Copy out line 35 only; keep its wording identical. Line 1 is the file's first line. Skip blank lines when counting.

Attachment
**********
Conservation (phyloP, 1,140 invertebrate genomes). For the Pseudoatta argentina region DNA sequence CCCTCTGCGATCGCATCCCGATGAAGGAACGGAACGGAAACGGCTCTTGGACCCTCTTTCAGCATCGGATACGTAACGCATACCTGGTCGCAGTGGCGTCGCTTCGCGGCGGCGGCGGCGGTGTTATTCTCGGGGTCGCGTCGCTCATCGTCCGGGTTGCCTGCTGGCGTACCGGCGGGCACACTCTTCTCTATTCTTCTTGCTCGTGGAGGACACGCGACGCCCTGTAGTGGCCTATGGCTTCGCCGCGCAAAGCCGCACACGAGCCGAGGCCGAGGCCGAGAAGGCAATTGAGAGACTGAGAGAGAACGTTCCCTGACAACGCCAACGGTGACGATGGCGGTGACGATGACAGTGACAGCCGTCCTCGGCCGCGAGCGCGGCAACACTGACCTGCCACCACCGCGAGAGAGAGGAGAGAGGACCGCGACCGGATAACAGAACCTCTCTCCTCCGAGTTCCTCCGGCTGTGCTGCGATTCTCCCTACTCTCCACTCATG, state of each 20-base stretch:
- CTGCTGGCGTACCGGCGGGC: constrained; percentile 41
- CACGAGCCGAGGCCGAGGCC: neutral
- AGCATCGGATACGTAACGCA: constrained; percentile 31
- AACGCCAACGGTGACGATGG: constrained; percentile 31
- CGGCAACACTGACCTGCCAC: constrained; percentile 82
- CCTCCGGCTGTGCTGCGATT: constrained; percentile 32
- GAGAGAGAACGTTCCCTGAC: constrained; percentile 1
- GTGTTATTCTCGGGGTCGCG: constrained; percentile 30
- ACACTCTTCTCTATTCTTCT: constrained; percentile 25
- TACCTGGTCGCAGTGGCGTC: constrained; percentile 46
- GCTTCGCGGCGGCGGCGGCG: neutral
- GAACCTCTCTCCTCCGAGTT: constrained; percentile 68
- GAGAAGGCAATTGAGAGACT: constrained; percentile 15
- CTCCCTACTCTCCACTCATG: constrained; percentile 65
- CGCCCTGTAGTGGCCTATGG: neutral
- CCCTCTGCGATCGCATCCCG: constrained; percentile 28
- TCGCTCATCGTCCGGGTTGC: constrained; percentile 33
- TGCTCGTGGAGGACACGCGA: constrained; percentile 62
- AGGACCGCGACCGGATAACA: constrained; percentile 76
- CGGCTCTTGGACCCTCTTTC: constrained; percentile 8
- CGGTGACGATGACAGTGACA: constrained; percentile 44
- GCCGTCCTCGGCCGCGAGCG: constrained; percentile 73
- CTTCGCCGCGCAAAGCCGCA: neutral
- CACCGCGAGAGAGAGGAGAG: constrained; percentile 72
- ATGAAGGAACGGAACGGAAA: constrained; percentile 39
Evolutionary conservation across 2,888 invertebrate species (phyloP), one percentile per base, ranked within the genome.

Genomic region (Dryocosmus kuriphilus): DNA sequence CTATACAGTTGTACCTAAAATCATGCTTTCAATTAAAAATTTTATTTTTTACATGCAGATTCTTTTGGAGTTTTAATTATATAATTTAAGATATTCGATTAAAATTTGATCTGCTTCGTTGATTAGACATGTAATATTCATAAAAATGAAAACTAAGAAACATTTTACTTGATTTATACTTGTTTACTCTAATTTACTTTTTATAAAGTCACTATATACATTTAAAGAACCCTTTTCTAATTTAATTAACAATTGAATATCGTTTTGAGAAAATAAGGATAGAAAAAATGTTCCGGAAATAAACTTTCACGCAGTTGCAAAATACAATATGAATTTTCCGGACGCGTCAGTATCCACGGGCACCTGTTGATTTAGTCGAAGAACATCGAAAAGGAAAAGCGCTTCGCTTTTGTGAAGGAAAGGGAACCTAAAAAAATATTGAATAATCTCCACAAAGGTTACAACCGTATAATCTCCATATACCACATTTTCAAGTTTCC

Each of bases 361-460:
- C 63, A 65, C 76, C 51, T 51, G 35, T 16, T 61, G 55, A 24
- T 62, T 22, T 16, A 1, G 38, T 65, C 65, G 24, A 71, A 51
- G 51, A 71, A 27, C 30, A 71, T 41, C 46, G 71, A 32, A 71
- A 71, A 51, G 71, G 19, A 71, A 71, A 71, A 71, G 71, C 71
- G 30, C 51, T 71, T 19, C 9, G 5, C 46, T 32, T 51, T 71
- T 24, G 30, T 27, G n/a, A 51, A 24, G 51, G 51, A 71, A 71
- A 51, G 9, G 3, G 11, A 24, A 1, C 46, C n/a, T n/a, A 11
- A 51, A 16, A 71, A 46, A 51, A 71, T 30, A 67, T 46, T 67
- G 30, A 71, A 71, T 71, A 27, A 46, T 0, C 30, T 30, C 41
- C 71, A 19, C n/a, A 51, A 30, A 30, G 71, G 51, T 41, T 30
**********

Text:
- T 24, G 30, T 27, G n/a, A 51, A 24, G 51, G 51, A 71, A 71